In 2016 former Tremeloes bandmates, Rick Westwood and Chip Hawkes were accused by a fan of indecent assault. The alleged indecent happened to a fan, then 15 years old, in 1968, at a hotel after a concert. However, in July 2016, the BBC reported the crown prosecutor, Edward Owens, told a judge the crown had no evidence to offer in support of the allegation. The case took two years and seven months before it went before a judge. Regarding news of the allegations, Chip Hawkes told the BBC the case had badly damaged his career. Hawkes revealed a member of the general public had attacked him prior to a previous court appearance.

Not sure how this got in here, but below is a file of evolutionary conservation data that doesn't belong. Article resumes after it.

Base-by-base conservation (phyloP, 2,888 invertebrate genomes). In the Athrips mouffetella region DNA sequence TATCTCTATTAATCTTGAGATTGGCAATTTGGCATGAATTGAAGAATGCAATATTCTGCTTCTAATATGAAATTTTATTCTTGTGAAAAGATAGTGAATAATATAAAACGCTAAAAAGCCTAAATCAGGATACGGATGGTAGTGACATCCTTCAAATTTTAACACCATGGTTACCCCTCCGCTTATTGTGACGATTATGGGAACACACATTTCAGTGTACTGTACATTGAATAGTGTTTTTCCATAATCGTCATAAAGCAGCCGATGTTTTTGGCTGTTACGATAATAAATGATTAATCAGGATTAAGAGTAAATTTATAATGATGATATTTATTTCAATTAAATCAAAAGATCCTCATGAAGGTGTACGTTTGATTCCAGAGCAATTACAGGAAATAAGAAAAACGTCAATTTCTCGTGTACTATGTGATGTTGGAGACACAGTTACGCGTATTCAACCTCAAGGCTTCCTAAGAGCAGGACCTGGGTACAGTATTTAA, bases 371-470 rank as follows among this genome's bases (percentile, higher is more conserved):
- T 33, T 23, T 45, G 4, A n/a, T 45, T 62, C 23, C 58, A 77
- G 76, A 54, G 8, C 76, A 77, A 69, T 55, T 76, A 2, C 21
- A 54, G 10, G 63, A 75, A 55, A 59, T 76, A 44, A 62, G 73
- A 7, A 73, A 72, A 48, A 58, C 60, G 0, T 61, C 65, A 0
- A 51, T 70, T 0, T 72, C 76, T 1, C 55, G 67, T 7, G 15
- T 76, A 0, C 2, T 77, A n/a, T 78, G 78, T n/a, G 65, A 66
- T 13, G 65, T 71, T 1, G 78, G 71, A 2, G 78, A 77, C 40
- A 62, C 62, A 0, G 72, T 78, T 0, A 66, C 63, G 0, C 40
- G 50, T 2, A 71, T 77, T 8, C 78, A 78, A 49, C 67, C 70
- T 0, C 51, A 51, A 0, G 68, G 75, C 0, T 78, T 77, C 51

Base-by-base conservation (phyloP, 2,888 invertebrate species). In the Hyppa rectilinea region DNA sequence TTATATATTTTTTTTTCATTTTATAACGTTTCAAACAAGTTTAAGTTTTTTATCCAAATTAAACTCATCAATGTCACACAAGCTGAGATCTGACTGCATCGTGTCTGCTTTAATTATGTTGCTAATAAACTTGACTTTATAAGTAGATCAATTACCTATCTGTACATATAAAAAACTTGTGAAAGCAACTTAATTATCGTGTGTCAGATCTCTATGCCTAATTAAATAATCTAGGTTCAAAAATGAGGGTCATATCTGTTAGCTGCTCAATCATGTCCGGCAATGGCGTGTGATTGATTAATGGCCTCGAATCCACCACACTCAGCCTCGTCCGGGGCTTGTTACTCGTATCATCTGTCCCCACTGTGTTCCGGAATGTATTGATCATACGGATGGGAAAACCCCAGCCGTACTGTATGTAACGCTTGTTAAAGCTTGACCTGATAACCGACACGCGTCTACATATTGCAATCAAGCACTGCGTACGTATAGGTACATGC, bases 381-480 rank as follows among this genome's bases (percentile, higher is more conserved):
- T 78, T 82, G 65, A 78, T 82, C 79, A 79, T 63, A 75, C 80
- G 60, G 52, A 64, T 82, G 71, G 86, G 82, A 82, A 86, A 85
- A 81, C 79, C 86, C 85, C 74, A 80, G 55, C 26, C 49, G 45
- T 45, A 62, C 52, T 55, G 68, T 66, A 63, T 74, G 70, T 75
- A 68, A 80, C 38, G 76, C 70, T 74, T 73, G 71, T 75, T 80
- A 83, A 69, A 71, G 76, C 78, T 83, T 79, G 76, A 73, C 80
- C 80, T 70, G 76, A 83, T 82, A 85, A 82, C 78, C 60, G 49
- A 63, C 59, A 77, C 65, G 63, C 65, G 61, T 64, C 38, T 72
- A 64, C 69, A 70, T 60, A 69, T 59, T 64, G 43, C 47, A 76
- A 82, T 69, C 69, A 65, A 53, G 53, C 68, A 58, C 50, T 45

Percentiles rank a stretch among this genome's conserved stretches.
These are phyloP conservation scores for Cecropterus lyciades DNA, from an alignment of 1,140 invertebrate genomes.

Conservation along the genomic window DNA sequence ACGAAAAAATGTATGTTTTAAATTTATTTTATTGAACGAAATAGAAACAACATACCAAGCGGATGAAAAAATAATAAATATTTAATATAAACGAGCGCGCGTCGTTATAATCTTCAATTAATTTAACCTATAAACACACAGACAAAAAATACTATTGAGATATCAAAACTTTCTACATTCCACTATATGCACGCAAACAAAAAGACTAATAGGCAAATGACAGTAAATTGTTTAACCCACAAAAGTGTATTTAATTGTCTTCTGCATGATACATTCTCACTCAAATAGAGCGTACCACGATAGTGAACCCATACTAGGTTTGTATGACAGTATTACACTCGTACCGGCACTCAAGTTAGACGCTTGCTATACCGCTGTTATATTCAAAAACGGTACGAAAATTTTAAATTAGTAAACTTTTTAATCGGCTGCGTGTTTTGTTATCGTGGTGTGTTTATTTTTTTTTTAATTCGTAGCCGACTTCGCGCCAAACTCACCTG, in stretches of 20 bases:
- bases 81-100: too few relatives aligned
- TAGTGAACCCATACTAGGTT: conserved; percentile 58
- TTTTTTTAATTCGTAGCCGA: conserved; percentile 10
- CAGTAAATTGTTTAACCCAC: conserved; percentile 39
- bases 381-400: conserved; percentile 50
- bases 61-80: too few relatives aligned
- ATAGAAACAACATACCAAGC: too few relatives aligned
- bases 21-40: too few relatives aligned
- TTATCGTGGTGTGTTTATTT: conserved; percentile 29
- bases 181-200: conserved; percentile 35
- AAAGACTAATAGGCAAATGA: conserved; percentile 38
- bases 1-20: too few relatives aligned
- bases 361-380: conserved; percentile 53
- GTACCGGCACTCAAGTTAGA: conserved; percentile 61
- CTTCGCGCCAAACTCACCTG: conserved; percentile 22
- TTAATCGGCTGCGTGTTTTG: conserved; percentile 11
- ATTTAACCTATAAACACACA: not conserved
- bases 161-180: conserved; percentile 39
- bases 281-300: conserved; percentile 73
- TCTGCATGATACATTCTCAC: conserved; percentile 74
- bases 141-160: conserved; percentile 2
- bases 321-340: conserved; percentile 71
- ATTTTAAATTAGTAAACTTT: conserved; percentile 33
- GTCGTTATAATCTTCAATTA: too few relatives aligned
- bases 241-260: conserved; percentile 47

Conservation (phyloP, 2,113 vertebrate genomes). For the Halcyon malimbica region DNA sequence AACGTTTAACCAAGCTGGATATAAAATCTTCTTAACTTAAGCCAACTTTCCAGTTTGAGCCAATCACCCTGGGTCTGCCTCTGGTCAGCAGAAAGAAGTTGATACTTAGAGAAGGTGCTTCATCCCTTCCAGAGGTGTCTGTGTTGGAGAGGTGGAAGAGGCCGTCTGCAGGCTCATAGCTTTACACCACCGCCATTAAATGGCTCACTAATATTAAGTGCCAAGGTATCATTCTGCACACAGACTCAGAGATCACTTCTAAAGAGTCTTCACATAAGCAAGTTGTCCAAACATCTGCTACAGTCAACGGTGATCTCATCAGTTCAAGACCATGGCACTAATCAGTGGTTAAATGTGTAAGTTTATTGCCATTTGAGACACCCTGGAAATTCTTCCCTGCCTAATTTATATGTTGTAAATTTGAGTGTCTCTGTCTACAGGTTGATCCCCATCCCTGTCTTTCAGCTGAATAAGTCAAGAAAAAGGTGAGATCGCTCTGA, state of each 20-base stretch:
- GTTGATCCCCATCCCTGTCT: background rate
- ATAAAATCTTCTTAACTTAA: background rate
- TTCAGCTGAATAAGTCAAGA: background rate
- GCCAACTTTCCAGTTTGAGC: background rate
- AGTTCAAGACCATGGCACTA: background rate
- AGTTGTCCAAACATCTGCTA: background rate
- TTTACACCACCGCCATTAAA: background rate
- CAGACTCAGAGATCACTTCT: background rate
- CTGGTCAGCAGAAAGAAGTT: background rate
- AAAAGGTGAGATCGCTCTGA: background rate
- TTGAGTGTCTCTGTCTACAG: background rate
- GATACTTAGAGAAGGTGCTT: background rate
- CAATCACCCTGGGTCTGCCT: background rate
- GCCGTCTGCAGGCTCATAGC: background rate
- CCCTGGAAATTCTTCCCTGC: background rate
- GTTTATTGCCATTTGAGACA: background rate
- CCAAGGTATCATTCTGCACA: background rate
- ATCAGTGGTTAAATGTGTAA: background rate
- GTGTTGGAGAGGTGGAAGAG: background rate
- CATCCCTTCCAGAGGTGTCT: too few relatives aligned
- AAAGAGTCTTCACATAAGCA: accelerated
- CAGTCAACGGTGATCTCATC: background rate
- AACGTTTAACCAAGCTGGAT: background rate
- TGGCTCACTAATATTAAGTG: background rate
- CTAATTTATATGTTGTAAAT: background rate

In 2018, it seems there is a dispute with the management of the Tremeloes with Brian Poole. On Pooles website he wrote: “As at today date, 13 February, Brian is still advertised as appearing at Dorking Halls, Dorking on the 17 March 2018. This is to confirm that Brian Poole will not be appearing with the Tremeloes at this theatre. This is through no fault of his own but due to a decision by their ex-Management.”
August 13, 2018
Tony Padman, Where Are They Now: Brian Poole of the Tremeloes, Express, October 1, 2016
Brian Poole bio, Brian Poole.com
Brian Poole blog, Brian Poole.com, February 13, 2018
Ex-Tremeloes Leonard Hawkes and Richard Westwood Acquitted of Assault, BBC, July 22, 2016